Reviews are an absolutely crucial part of your website – and one of your hero pages, which is our name for those all-important webpages that clients expect to see on your website (you can read more about those here). In fact, one study showed that 79% of adults browsing online check reviews.

Reviews give you credibility and build trust with your website visitors, sell your products and services through the words of your clients, and can be a useful tool for gathering feedback, relaying what you’re doing well and what you need to work on. What’s more, they can be fed through to your site from other platforms in real time, giving to-the-minute information that provides interest, shows you’re actively busy and could encourage your visitors to convert to booking.

Surprisingly, some businesses try to avoid incorporating reviews. This may be because they feel they are giving up control over their brand image and that if they receive negative reviews, it will show their company in a poor light. However, if you do receive a negative review, it can be turned into a positive – for you and your clients.

In this post, our marketing experts share our top ways to manage negative reviews.

1) Time is of the essence

In a switched-on world, your clients will expect a response automatically. In fact, 40% of clients expect a response within an hour. Identify and deal with negative reviews quickly, and you’ll help cushion the blow and prevent others from reading them and forming a negative impression. Ignoring a review, on the other hand, only serves to weaken your position and can make your business come across as uncaring or disinterested, which could lead to more negative reviews, or could escalate the situation.

2) Keep it professional

When a review is negative, and especially if it gets personal, your emotions can get the better of you. But whether you agree with what’s being said or not, the age-old mantra of ‘the customer is always right’ applies.

* Respond publicly – even if it’s just to give details on managing the situation offline. This shows you’re being reasonable and are willing to address their issues.
* Stay calm, respectful and professional – deal with the reviewer how you’d want to be dealt with. If handled badly, you could lose custom – whereas through a positive interaction, you can show your business in a good light and move the situation forward.
* Be sincere – acknowledge their concerns, but be careful not to finger-point or make excuses. Focus instead on how you’re going to solve the problem and how a negative experience isn’t the norm.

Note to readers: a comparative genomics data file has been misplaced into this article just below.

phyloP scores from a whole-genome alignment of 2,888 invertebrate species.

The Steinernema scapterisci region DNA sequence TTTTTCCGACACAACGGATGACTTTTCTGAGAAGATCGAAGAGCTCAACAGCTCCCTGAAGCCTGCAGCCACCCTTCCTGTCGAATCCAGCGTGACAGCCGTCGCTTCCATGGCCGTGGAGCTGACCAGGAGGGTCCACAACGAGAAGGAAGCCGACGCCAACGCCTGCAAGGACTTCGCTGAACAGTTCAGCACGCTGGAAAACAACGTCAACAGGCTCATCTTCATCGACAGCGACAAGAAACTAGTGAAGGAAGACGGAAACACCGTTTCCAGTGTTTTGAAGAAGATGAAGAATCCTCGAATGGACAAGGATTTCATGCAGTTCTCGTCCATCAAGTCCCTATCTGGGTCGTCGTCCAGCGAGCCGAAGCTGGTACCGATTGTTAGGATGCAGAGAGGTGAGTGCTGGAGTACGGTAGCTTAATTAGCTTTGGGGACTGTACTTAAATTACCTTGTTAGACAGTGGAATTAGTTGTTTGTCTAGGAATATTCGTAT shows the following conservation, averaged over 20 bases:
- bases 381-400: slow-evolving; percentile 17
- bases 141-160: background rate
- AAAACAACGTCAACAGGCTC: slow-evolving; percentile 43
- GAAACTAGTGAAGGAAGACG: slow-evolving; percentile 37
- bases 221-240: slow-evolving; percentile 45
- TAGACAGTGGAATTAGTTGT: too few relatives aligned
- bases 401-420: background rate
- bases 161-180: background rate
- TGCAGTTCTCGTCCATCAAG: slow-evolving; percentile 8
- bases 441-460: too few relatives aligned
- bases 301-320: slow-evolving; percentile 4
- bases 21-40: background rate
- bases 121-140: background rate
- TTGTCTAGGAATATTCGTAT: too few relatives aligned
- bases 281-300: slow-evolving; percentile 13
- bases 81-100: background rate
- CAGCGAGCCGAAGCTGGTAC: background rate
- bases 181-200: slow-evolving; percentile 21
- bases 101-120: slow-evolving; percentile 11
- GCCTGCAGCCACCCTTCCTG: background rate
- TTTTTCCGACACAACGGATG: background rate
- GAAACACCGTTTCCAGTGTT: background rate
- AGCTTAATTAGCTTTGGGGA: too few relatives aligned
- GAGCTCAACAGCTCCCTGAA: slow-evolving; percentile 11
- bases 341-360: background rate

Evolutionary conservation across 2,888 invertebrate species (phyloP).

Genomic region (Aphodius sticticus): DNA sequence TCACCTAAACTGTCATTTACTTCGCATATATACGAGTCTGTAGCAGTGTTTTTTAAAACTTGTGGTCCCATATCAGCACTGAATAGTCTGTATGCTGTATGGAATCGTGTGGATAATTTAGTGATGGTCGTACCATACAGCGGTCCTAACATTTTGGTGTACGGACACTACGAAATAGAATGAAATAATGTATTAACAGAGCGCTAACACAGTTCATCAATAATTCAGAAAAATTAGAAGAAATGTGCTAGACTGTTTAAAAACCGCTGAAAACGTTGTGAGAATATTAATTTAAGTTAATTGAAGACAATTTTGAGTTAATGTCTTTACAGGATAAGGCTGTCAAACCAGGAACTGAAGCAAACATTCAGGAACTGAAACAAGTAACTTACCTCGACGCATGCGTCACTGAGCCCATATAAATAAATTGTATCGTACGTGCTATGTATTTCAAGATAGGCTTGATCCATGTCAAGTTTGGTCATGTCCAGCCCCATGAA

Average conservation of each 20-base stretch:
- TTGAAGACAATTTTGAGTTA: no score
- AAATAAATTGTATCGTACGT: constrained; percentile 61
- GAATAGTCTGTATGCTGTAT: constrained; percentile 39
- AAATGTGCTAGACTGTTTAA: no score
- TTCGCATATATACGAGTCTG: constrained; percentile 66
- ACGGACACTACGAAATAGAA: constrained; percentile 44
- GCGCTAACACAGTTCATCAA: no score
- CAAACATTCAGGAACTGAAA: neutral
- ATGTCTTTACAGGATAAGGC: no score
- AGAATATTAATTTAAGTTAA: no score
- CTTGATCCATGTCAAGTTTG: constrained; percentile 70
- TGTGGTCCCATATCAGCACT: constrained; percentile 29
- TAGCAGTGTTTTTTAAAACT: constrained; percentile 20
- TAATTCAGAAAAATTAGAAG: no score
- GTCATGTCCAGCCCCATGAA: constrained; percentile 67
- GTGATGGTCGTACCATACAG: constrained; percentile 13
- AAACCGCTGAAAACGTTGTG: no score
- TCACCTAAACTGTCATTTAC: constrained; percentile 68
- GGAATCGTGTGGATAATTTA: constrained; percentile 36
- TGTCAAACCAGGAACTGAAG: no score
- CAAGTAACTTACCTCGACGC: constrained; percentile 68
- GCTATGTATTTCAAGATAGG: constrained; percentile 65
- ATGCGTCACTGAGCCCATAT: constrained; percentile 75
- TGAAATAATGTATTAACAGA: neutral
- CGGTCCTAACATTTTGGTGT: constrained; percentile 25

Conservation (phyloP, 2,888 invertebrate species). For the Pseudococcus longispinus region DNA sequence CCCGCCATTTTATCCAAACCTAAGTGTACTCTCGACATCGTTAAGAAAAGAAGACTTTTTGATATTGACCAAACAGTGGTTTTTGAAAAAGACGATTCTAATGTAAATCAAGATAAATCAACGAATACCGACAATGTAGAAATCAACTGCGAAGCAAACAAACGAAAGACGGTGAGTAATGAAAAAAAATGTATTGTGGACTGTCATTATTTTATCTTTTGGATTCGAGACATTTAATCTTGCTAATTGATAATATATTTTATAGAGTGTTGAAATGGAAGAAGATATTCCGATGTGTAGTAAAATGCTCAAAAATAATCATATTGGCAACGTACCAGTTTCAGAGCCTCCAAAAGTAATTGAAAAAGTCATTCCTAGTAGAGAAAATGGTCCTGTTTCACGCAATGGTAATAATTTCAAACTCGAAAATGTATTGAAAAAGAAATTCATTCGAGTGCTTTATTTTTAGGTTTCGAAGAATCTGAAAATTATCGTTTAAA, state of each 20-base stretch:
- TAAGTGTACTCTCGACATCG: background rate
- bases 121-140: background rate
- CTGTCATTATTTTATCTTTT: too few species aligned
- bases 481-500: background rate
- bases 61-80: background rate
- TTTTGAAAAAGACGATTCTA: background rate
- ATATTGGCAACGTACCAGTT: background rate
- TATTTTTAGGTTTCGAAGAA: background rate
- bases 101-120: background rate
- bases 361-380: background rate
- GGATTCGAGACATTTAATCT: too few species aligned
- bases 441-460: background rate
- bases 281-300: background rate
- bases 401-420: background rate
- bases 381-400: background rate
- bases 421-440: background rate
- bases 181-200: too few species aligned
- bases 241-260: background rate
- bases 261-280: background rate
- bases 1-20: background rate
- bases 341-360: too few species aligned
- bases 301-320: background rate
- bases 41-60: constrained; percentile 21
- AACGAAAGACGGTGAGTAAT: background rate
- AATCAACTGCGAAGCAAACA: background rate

3) Request removals

While you shouldn’t simply remove a review because you find it negative – you could prompt further reviews and appear as if you have something to hide – there are some situations where you can request removal:

* Fake and misleading reviews – these could be written by staff current or former, a competitor, or even a family member or friend. It can be tempting to leave them up if the content is positive, but remember – this could affect your credibility and trustworthiness if revealed to be written by someone you’re linked to.
Resolved reviews – if you’ve managed to successfully resolve an issue, reach out to the reviewer and ask if they would consider removing their review. You could also ask if the reviewer to amend the review – 33% of reviews on Yelp turn positive when someone responds to the complaint.

4) Encourage connection

For clients who are happy with your products or services, ensure you give them details for leaving a review and build on their positive experience. In fact, you should be making it easy for clients to post and view reviews as a whole. This could help encourage repeat custom and may even help recommend you to others. You can also use your reviews to build staff morale or identify weak areas, not to mention you can share them on your social media or website blog to build your business presence and reputation.

Remember, the more positive reviews you have, the better it is for your business. And just because you receive the odd negative review, doesn’t mean your business is doing something wrong or badly. Having a mix of positive and negative reviews shows you’re a real business – clients value honesty, and honesty helps build trust.

In closing, we’d like to share some of our tips for managing reviews, good and bad;

– Register with Google Alerts – this shows when and where people are posting about you
– Register with popular review sites and create a real-time feed to your website
– Offer incentives to those giving reviews
– Use any legitimate negative reviews to make your business better and stronger

And finally, one study revealed that on average, only 14% of reviews aren’t 4 or 5 stars – so capitalise on the positive ones, and use our tips to manage the negative ones. For more ideas, or for help and support, get in touch with our team today.